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  • Physicians who work their entire lives

    One of my worst fears is that I'll develop a terminal illness while still working full-time, and thus not get to enjoy a real retirement.  Intellectually I understand that if I punch out too soon, I could regret it, though emotionally the possibility of being free of the burdens of clinical medicine sounds blissful.  My parents retired at age 55 and 60 and seem happier in their retirement than they were while working.

    On the other end of the spectrum is one of the doctors in our group, who is planning to stop full-time practice next year at 75.  Mainly because of his sluggishness and inefficiency, but also because he goes above and beyond what most of us do, he works at least 12 hours every day, and often does paperwork on the weekends.  He's even stuck out the implementation of a terrible EMR in the last year that has been miserably difficult to adjust to for even the docs who aren't as technologically impaired.  I don't know how, let alone why, he does it.  He will still continue to work part-time for us and otherwise "keep doing what I'm doing now, except not get paid for it."

    I have colleagues who work with doctors over age 80 who continue with their jobs even when they don't seem physically capable of keeping up with the demands any more.

    It is pretty much impossible for me to get my mind around this.  I would understand it if someone can't stop working because they can't afford to.  That's not the case with the doctor in my group, so I can only imagine he does it because he has no idea what else he'll do.  I know a huge portion of us have a FIRE mentality and probably can't relate to it either, but do any of you know docs like this, or even plan to keep practicing full-time until your health makes you quit?  If so, for what reason(s)?  Undimmed love for clinical practice, fear of cognitive decline, fear of boredom, and sense of moral obligation seem to be the most likely of these.  I also wonder if there is a big difference in generational mentality and the number of physicians who choose to do this will dwindle accordingly.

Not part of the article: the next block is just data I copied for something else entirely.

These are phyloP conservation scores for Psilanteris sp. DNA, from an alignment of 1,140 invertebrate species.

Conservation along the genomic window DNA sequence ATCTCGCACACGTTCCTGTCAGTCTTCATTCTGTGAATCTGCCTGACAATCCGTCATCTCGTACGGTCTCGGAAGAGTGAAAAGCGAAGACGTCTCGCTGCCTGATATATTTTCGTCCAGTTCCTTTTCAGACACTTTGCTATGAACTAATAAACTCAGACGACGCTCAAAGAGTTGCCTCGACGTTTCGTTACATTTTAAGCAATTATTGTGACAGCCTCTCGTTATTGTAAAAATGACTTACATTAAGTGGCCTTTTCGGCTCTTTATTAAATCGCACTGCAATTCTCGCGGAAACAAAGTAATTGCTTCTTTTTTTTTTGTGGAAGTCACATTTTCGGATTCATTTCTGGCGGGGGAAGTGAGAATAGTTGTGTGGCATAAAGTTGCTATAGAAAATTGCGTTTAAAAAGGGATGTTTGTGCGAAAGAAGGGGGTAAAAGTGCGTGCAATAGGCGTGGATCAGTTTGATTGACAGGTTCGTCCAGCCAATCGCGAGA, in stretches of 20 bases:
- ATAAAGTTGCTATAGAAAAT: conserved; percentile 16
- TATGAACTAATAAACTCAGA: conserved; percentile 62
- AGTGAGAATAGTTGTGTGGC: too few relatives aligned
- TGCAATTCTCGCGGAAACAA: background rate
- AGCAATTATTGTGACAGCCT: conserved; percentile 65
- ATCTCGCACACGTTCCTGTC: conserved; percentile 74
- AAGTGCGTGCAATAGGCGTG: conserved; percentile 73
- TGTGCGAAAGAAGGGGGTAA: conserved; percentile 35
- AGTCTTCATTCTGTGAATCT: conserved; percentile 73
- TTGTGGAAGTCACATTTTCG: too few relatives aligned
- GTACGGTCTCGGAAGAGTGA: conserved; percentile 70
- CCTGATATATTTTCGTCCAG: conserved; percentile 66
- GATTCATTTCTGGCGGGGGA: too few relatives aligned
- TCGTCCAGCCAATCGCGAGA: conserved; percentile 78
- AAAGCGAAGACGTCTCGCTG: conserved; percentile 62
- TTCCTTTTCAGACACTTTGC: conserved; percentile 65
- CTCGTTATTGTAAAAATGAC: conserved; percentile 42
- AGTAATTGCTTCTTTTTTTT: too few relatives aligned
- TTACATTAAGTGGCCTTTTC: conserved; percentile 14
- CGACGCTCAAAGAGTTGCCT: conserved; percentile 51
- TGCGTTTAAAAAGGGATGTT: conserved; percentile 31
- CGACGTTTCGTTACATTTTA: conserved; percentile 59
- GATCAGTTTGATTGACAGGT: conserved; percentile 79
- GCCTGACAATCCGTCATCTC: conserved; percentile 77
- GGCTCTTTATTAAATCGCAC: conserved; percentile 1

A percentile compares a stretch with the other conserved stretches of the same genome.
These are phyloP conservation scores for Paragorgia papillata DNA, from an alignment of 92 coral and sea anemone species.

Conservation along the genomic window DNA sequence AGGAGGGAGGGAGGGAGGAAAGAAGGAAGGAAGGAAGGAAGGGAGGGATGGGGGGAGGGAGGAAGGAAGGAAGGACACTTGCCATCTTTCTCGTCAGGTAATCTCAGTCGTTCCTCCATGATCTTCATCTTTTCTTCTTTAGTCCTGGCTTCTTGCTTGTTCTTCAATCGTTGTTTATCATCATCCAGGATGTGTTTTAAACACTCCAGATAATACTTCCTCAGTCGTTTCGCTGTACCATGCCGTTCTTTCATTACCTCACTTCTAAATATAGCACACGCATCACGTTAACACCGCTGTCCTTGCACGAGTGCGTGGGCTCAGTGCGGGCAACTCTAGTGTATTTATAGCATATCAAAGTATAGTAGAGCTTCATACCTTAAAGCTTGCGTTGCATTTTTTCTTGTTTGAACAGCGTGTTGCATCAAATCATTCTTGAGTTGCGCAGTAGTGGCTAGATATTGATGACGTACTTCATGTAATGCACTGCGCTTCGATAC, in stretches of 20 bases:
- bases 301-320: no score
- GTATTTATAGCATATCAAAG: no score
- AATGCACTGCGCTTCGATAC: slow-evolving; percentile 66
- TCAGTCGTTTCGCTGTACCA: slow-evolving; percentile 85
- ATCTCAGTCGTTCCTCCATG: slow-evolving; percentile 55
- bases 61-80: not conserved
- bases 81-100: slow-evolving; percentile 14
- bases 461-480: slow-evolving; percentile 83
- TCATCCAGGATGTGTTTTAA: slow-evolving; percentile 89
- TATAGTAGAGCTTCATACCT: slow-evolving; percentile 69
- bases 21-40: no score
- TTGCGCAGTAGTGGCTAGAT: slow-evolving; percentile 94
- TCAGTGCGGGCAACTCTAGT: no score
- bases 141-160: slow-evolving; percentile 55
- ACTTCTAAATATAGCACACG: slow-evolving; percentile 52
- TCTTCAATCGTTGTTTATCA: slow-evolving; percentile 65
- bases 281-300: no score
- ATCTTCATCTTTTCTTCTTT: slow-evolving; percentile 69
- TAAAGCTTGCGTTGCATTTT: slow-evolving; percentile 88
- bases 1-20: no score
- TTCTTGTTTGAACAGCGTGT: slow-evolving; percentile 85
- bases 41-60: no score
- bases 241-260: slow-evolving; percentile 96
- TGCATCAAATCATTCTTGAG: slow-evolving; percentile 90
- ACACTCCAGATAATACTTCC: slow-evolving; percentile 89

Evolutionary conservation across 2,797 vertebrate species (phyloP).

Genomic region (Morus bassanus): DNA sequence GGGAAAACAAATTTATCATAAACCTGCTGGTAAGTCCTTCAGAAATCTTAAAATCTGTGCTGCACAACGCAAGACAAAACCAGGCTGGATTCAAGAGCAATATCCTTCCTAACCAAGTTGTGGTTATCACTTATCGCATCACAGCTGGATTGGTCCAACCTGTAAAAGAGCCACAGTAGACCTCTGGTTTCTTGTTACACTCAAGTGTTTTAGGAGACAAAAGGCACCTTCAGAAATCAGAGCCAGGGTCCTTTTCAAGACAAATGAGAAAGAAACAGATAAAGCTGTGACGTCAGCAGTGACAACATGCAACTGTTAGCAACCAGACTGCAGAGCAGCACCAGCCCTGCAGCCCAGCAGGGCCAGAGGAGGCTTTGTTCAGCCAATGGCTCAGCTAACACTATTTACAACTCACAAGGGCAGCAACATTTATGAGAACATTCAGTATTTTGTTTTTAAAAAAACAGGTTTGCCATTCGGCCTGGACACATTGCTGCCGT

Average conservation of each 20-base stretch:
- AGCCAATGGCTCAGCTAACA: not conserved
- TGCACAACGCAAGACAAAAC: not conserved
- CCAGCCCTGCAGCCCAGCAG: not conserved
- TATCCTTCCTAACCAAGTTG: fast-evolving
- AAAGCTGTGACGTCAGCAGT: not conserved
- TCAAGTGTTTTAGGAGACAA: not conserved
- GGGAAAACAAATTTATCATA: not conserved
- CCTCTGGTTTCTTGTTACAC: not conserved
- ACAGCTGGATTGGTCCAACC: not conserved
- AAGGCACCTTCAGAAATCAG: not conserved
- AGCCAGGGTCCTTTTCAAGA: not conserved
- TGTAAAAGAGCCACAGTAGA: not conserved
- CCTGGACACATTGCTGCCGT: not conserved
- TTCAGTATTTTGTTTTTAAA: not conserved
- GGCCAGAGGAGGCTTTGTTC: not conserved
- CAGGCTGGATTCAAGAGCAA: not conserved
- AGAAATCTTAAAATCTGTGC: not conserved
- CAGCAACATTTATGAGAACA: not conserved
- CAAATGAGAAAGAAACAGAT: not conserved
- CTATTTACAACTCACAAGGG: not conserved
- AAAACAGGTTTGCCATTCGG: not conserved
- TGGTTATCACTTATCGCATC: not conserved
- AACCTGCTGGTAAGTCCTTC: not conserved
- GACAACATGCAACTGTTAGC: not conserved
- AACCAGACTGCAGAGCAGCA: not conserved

“Work” is a four letter word for good reason.

  • #2
    When I talk to senior colleagues, being a physician was a calling. They have a sense of social obligation to work until the end. It is literally who they are.

    Huge difference in mentality.
    However the aches and pains of Emr appear to be more troubling to middle aged physicians than to kill rials who have never handwritten a note or a prescription.

    They anticipate a certain amount of busy work and don’t have the desire to be independent or run their own practice, by and large. The current environment is all they have ever known. Not judging, just describing.
    Ymmv

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    • #3
      It's tough to know isn't it? Obviously everyone here is focused on FI/wealth in addition to our practices.

      Clearly retirement isn't good for some people. Work provides meaning and we do some of the most meaningful work in the world. I know very very few docs in their 70s who are still at it.

      I do wonder about that generation of MDs who went through a huge change in the way medicine was practiced and billed etc. My parents (late 60s, both MD) talk about how back in the day the nurses used to stand when a doctor walked onto the ward. Not sure that was a better world but it was a different one for sure. They did not adjust particularly well to EMR and view it as a major negative if they want to keep working.

      I'm sure lots will change in my career but I think the inflection point of going from a world of paper where docs made the rules (think 70s/80s) to a our current system was the big one and I think stuff that changes in my career will be more around the margins.

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      • #4
        OP, your hunch is correct. It is absolutely better to retire early (even from medicine), then it is to work until 50 or 60.

        If you disagree, you haven't traveled enough, read enough, met enough people to know what is out there. Soo much more richness and beauty out there, most of it you won't have the time to experience if you keep working.

        I plan on retiring in my mid to late thirties. I absolutely love my job and my specialty, but I have traveled enough, immersed myself into enough cultures and languages, hiked enough mountains and seen enough sunsets, to know that there is just too much to see in life.

        Looking at digits on a screen as your net worth accumulates isn't what I would consider enriching or perspective-altering. There is so much more out there.

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        • #5
          It's a balance of good of self vs good of others vs good of society.   Only the individual will determine the weight of these and its importance that will often dictate the road traveled.